Help is just a phone call away

By Colin Rajala - Staff Writer
Windsor - posted Thu., Feb. 14, 2013
Members of the Windsor Volunteer Ambulance, Inc., stand in front of the group's newest ambulance. Photo by Colin Rajala.
Members of the Windsor Volunteer Ambulance, Inc., stand in front of the group's newest ambulance. Photo by Colin Rajala.

An older man alone at home calls the ambulance because he does not feel quite right, which prompts an emergency medical technician and a paramedic to respond to the home. It takes more than 10 minutes to get inside because a storm has dumped about 2 feet of snow outside. Once they get inside, the duo performs an electrocardiogram and quickly discovers that the man is having a massive heart attack, one that could prove fatal. The paramedic tends to the man, calming him while the EMT clears the driveway so they can transport him to the hospital in time to save his life. This is a true story.

Windsor Volunteer Ambulance, Inc., volunteer Chief of Operations Daniel Savelli received a letter from the man thanking him for saving his life. Scenarios like that are all too real for many members of the WVA, but the times you receive the letter in the mail or the “thank you” from a family member in the hospital make the job worth it, according to Savelli.

“It’s rewarding," said Savelli. "Sometimes the best care isn’t tools or medicine, it really is just talking to people, assuaging their fears, assuaging their pain, and oftentimes you can do that by just talking to them. A calm demeanor with a reassuring tone can go a long way. If you can calm them, redirect them and reassure them that you are there to help them and you are going to do the best that you can for them, that’s really the best medicine there is.”

The WVA is one of the busier ambulance services in the state, with more than 60 members responding to more than 4,000 calls in Windsor’s 30-square-mile area. Outside of the emergency response, the primarily volunteer group offers courses like EMT, EMR and CPR, as well as recertification opportunities. The group hopes to have a larger presence in the community, continuing to participate and hold more community outreach events.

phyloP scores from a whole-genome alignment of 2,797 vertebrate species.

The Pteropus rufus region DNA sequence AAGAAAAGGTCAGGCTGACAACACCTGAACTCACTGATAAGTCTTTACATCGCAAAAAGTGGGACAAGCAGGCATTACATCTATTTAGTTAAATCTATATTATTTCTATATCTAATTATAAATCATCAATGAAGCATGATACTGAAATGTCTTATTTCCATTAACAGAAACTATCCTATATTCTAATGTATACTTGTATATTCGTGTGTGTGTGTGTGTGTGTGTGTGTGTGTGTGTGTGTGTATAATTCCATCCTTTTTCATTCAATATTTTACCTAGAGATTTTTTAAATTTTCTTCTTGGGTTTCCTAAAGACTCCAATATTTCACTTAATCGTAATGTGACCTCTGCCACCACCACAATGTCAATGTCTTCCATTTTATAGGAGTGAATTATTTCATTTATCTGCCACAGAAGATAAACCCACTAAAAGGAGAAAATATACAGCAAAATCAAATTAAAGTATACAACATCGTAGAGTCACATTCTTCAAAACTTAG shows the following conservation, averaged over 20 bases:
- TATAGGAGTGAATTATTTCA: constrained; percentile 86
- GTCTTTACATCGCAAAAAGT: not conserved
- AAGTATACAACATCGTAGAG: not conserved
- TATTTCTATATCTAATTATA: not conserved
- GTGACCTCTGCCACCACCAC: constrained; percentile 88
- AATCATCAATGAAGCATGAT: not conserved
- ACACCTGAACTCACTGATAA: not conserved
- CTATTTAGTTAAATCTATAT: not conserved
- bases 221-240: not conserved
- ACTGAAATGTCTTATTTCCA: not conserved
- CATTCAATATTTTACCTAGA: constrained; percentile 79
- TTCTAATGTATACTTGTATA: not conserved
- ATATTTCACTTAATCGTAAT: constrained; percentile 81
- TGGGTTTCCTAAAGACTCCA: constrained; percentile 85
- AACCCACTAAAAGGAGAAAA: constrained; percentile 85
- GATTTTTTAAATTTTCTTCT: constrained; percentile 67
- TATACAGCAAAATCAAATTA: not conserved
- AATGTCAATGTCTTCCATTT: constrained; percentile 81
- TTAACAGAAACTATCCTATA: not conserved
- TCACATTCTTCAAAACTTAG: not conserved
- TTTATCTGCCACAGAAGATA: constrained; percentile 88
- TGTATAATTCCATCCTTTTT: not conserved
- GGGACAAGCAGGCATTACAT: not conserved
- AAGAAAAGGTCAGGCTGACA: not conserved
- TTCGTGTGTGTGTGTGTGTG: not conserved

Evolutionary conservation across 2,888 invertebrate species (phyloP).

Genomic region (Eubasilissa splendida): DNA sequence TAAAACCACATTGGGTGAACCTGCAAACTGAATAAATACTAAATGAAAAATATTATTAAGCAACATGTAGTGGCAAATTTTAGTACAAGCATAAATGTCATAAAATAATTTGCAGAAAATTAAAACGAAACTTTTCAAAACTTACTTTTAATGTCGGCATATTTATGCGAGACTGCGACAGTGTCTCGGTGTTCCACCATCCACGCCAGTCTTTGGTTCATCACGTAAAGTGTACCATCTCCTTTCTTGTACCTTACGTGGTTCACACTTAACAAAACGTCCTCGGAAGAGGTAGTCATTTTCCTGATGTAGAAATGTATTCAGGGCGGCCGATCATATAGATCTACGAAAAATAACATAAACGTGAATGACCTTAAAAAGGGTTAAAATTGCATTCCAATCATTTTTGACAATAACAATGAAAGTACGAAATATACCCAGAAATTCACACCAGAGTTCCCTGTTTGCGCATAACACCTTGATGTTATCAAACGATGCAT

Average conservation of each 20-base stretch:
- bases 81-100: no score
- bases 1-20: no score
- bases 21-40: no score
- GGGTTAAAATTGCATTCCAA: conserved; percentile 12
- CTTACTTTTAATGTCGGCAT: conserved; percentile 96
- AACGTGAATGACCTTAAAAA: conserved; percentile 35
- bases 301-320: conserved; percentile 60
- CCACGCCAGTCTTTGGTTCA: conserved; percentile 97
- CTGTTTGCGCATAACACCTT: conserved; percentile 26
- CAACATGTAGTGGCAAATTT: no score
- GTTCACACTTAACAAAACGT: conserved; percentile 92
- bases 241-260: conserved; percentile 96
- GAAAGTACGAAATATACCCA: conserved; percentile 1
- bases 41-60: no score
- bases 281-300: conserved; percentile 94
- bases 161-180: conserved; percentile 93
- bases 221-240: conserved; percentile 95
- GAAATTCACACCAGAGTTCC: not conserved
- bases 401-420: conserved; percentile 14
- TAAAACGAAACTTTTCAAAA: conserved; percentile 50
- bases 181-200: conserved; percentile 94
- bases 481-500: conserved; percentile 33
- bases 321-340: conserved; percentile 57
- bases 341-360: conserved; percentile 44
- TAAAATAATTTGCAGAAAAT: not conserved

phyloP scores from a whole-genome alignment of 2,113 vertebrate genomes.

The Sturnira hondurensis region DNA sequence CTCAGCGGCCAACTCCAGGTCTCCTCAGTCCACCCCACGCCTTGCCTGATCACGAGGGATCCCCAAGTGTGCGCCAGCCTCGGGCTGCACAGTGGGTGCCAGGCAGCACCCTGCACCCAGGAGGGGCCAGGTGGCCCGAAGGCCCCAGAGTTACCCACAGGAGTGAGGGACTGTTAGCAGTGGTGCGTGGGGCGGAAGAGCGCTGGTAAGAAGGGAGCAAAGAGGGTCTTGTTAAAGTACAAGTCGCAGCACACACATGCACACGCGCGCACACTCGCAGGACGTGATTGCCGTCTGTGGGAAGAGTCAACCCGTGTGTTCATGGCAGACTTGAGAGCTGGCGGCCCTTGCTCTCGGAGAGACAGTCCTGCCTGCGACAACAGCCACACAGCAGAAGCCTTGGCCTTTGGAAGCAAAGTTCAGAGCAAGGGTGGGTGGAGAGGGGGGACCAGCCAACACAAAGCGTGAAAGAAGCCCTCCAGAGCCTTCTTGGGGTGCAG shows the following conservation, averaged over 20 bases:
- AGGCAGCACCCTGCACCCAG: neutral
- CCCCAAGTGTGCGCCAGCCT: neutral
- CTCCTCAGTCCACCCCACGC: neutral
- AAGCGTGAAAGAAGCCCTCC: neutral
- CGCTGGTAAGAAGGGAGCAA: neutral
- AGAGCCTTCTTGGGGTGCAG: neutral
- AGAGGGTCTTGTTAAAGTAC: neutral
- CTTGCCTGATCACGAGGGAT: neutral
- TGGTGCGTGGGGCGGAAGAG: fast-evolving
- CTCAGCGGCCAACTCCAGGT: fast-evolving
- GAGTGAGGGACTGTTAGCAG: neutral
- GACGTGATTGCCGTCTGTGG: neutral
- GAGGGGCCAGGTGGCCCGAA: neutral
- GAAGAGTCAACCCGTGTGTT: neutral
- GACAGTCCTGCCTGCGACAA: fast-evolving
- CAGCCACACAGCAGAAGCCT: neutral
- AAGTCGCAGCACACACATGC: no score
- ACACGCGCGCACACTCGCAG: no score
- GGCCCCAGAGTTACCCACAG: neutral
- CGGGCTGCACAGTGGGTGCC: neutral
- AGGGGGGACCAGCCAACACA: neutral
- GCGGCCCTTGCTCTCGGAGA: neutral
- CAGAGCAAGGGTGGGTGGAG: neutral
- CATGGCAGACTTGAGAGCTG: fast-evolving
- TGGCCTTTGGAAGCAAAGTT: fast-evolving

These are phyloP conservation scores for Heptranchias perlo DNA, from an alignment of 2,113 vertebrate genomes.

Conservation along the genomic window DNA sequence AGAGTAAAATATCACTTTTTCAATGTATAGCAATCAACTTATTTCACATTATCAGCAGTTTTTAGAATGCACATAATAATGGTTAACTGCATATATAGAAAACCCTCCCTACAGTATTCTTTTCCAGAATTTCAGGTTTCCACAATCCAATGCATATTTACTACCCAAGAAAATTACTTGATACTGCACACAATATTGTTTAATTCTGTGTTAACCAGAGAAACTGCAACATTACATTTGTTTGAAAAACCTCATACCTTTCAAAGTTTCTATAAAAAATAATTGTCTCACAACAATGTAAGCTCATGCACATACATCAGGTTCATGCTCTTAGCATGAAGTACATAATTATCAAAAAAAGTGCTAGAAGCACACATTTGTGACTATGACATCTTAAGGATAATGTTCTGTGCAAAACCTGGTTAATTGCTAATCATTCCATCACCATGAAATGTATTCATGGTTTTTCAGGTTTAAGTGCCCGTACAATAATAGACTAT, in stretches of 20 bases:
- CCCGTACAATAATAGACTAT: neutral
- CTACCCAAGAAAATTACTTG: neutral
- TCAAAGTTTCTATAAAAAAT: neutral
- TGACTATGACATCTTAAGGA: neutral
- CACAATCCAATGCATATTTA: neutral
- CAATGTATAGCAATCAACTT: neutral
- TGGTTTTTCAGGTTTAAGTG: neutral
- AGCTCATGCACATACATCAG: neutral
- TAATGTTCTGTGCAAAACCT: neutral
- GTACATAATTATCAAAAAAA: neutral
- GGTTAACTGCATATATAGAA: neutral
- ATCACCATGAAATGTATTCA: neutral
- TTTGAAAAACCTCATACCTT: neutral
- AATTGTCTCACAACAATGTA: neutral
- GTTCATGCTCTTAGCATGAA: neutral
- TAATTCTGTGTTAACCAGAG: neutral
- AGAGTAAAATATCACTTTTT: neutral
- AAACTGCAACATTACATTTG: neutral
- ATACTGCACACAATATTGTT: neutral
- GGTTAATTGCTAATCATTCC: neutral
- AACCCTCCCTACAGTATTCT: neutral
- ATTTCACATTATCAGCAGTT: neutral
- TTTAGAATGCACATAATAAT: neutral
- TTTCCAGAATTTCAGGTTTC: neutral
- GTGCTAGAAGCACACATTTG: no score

“The best part about living and helping people in this town is not so much helping them on their worst day, but seeing them after the fact and having them thank you for helping them through their worst day,” said Brandon Mauro, a volunteer since 2010.

Chris Walker, a volunteer since 2006, grew up in town and participated in a variety of organizations before joining the WVA. He said his decision to join was validated after rendering care to an unresponsive person at Geissler’s. He saved the man’s life and received a call the next day from a friend asking, “Do you know who took care of the man?” Walker was the one who saved his friend’s grandfather, and as small worlds collided, Walker was a member of the man’s church.

“Joining was a chance to give back to the community and help everyone in town,” Walker said. “We have a community-oriented feel here. We know each other well and try to be like a big family.”

For more information on becoming a volunteer, visit www.windsorctems.com or call 860-688-8244. Visitors are also encouraged to stop by and check out the building located at 20 William St., in Windsor.


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